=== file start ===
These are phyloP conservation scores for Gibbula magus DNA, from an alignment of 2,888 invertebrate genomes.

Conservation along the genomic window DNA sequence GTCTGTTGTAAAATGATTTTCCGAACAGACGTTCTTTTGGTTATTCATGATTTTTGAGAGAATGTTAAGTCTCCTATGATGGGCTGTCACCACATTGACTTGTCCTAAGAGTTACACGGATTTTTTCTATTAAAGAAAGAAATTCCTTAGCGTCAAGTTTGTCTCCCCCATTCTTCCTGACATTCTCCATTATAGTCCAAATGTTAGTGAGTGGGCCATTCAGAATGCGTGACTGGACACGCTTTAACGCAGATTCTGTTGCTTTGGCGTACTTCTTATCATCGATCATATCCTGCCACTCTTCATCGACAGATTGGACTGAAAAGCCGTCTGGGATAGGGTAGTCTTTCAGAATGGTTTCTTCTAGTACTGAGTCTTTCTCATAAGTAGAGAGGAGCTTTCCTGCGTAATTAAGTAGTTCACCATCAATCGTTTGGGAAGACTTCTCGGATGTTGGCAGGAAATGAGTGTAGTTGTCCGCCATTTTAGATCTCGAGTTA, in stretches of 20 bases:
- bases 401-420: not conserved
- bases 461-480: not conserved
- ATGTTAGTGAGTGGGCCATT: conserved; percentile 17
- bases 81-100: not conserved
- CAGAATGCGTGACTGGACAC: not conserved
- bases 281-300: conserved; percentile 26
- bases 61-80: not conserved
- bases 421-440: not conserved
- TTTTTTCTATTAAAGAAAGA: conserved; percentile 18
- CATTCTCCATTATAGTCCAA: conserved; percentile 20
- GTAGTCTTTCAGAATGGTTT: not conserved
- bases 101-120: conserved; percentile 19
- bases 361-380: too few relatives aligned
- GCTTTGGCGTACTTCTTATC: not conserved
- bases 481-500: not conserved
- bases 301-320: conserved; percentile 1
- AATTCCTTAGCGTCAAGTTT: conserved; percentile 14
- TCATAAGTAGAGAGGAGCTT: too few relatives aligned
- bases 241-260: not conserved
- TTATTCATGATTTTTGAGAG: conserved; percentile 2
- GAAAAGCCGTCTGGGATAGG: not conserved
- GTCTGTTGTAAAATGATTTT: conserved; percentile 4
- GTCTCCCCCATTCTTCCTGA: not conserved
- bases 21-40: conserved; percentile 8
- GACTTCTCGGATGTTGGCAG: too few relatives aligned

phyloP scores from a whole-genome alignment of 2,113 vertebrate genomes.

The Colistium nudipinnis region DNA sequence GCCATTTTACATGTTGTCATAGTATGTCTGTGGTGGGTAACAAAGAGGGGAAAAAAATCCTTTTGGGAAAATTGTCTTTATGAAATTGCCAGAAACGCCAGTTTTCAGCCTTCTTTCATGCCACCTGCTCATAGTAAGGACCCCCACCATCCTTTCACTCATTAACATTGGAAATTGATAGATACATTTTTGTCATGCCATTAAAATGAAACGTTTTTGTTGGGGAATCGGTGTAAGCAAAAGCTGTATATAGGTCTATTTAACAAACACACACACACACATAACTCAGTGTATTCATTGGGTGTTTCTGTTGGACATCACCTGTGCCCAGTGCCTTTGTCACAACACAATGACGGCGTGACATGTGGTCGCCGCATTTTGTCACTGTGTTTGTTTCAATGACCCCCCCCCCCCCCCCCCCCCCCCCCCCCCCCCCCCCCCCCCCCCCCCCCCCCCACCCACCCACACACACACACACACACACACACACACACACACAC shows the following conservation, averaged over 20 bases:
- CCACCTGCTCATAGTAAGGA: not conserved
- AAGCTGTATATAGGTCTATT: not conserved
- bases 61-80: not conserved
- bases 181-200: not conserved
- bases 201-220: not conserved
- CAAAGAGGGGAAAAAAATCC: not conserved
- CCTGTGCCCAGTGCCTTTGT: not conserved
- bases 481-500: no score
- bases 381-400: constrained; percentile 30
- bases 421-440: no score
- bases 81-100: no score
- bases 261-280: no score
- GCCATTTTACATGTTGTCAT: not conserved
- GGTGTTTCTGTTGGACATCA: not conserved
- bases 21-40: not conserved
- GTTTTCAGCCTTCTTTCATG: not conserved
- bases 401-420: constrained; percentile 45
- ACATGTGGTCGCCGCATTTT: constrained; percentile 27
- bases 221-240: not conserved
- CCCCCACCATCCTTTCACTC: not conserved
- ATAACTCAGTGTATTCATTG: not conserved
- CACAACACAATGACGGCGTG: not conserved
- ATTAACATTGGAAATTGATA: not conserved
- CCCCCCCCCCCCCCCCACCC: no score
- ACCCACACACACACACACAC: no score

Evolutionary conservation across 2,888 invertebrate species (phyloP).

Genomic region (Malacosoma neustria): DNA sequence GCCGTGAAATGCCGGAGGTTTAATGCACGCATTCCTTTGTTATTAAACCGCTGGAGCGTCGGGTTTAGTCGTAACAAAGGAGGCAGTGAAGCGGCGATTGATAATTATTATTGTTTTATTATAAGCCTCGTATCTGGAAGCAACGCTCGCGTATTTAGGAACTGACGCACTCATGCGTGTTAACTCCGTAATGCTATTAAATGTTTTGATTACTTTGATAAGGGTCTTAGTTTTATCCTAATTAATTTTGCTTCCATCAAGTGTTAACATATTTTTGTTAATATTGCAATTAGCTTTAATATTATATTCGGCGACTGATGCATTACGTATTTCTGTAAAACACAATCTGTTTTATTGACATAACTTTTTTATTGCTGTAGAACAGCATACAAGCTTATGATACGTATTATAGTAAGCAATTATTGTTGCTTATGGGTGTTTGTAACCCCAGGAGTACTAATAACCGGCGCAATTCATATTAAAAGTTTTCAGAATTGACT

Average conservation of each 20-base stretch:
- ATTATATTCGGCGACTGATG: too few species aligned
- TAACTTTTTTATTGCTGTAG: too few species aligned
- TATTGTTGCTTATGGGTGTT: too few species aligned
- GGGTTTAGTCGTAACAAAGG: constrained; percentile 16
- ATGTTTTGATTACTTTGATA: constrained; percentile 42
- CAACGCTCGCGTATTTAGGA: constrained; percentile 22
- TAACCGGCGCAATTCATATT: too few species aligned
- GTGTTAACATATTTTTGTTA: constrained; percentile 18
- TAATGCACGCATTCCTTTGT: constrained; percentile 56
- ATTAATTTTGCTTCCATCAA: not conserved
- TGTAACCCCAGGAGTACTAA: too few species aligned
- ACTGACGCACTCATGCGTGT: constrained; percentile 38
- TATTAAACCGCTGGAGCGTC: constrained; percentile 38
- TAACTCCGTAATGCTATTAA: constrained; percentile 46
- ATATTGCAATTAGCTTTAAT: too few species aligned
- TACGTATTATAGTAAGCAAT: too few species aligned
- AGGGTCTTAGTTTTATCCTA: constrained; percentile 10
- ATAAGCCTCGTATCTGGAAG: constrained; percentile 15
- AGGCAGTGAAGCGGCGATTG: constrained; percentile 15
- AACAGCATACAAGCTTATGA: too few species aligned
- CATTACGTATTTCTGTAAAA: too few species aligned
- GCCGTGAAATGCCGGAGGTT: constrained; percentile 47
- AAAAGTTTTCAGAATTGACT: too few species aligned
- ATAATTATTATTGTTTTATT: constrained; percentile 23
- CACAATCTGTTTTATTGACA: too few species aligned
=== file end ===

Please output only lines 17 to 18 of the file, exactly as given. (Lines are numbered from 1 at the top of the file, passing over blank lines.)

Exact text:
- bases 481-500: not conserved
- bases 301-320: conserved; percentile 1